(WGHP) — February 15 isInternational Childhood Cancer Day.

The campaign is a global initiative to raise awareness and support for young cancer warriors and their families.

In the Piedmont Triad, that battle often begins at Brenner Children’s Hospital in Winston-Salem. You can learn how to support Brenner Children’s Hospital here.

Doctor Thomas Russell, an associate professor of Pediatrics, Hematology and Oncology at Brenner Children’s Hospital, joined FOX8 by phone to talk about childhood cancer.

The most common childhood cancers and their symptoms

The most common cancer of childhood is leukemia.

Symptoms of leukemia can initially mimic common symptoms of a mild illness to include fever, fatigue and a decreased appetite. Symptoms that persist without an explanation and/or are associated with weight loss, unexplained bruising or bleeding, paleness of the skin or bone/joint pain should be investigated.

The second most common cancer of childhood includes brain and spinal tumors.

In the case of those cancers, unexplained or persistent symptoms of headaches, nausea, vomiting, blurred or double vision, dizziness or seizures should be investigated.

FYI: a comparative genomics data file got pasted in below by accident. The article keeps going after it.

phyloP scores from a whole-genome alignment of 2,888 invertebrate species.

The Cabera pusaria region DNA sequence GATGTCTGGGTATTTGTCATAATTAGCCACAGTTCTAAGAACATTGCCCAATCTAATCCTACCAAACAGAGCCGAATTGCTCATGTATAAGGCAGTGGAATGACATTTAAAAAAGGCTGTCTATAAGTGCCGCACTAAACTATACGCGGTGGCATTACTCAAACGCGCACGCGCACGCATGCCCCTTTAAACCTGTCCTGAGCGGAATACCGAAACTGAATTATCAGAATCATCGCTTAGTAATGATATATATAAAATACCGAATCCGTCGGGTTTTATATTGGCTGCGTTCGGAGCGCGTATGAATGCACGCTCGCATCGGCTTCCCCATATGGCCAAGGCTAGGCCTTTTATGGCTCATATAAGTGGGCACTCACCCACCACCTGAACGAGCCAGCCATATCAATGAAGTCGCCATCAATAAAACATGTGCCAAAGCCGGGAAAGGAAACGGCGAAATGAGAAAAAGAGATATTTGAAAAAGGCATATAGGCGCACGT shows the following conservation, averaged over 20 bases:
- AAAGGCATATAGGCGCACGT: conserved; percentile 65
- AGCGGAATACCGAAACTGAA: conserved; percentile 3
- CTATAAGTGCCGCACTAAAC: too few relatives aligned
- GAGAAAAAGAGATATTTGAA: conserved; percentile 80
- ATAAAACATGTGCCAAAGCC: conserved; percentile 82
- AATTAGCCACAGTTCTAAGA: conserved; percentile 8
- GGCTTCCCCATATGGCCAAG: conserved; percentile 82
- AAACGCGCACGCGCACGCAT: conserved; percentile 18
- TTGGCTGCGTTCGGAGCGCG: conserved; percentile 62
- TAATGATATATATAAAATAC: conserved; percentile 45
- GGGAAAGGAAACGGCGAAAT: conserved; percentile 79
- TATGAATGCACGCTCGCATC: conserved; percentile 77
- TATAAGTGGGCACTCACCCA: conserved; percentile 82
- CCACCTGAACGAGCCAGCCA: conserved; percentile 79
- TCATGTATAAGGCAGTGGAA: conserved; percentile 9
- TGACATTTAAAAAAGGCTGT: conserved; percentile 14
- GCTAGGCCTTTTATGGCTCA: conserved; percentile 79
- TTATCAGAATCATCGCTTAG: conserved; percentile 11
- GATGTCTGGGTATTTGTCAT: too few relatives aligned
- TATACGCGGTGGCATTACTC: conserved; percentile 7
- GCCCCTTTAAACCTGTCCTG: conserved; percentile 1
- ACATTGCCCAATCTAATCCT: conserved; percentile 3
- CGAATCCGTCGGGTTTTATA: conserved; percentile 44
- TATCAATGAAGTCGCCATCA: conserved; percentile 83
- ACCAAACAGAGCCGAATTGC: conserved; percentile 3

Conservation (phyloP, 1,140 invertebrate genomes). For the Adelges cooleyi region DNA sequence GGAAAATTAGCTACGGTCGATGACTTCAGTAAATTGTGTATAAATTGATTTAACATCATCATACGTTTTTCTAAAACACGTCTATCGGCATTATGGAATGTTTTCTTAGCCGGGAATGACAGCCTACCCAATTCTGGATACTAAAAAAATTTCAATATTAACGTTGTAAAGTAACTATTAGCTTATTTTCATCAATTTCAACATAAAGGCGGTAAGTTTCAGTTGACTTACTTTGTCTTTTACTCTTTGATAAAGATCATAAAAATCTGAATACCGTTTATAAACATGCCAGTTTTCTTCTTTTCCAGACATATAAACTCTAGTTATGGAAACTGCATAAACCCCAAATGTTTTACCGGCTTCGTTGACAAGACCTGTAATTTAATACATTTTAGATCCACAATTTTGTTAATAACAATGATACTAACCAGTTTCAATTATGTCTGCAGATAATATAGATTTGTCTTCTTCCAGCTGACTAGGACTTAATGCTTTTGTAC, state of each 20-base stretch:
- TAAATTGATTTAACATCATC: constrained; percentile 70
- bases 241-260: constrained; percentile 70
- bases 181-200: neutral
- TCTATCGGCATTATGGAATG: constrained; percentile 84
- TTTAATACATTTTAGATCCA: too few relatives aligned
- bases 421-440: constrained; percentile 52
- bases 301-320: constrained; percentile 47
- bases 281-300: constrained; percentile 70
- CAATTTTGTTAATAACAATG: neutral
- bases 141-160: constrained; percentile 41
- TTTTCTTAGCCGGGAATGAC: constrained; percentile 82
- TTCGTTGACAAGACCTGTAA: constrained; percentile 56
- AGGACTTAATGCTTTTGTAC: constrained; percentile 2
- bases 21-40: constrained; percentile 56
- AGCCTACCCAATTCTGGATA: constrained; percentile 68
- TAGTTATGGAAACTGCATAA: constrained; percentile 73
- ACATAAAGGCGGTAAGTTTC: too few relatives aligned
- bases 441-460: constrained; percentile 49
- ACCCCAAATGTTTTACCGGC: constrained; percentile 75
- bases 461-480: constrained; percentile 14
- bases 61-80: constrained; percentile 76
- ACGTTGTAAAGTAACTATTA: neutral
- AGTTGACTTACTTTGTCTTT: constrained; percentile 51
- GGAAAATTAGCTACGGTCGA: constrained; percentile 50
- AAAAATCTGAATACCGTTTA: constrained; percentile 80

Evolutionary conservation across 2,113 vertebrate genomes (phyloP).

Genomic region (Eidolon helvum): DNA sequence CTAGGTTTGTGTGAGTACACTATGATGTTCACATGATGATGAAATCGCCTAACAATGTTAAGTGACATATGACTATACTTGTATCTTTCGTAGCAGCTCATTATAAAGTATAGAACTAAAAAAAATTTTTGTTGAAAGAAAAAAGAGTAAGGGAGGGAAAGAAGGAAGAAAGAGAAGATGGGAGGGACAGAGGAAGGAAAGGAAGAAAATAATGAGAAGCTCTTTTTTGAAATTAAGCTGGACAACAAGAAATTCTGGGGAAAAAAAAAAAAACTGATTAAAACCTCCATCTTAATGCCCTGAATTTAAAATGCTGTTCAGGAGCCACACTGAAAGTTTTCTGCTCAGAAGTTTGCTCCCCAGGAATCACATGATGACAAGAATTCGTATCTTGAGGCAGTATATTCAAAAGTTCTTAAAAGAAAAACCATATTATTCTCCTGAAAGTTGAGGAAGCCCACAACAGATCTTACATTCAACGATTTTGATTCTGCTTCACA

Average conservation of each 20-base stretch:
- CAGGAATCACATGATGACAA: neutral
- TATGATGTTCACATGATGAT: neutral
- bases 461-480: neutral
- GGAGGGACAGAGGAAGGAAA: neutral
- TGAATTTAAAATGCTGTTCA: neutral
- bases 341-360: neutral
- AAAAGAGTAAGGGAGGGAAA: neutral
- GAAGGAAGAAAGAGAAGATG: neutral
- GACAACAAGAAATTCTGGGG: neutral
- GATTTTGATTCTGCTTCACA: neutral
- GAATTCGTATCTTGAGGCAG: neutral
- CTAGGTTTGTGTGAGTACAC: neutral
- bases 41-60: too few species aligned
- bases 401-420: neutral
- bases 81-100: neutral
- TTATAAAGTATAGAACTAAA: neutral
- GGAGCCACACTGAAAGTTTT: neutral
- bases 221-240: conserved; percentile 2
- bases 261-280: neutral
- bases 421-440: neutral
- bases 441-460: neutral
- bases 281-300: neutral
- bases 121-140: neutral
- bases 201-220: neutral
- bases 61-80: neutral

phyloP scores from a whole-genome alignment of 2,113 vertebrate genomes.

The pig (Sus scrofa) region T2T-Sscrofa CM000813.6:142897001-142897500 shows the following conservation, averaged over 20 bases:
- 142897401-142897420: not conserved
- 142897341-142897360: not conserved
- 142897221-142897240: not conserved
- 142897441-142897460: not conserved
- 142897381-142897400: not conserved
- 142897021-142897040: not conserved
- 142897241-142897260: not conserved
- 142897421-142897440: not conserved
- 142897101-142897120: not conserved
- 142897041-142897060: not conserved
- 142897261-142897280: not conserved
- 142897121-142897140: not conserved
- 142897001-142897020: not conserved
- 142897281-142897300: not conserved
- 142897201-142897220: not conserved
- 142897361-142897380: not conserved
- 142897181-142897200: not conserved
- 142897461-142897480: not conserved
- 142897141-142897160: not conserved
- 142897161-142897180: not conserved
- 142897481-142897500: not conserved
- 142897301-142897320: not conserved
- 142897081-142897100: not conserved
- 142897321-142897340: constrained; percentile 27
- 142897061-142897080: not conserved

While it’s less common, cancers can also arise from various organs to include lymph nodes, the nervous system, the liver, kidneys and muscles/bone.

If a child develops an unexplained mass or growth, particularly if it’s found on only one side of the body, should be investigated.

Breast, lung, colon and pancreatic cancers are much, much rarer in children than they are in adults.

Overall, childhood cancer is rarer than cancer in adults.

What are the long-term effects on children who have been treated for cancer?

Most childhood cancer treatments have short-term side effects that resolve once they have completed therapy, rather than long-term impacts.

However, some patients could be at-risk for several long-term side effects related to their treatment. If that is the case, pediatric oncologists will continue to help the patient manage those after therapy and into young adulthood.

Every case is unique, and communication with doctors is critical to understanding each individual child’s situation.

How can I support families with children currently battling cancer?

No child or family should have to face a life threatening cancer diagnosis alone. Support comes in many forms – a good way to start is by looking up local, regional and national foundations that contribute to cutting edge cancer research, developing pediatric cancer programs/education or provide financial/social support to patient and their families.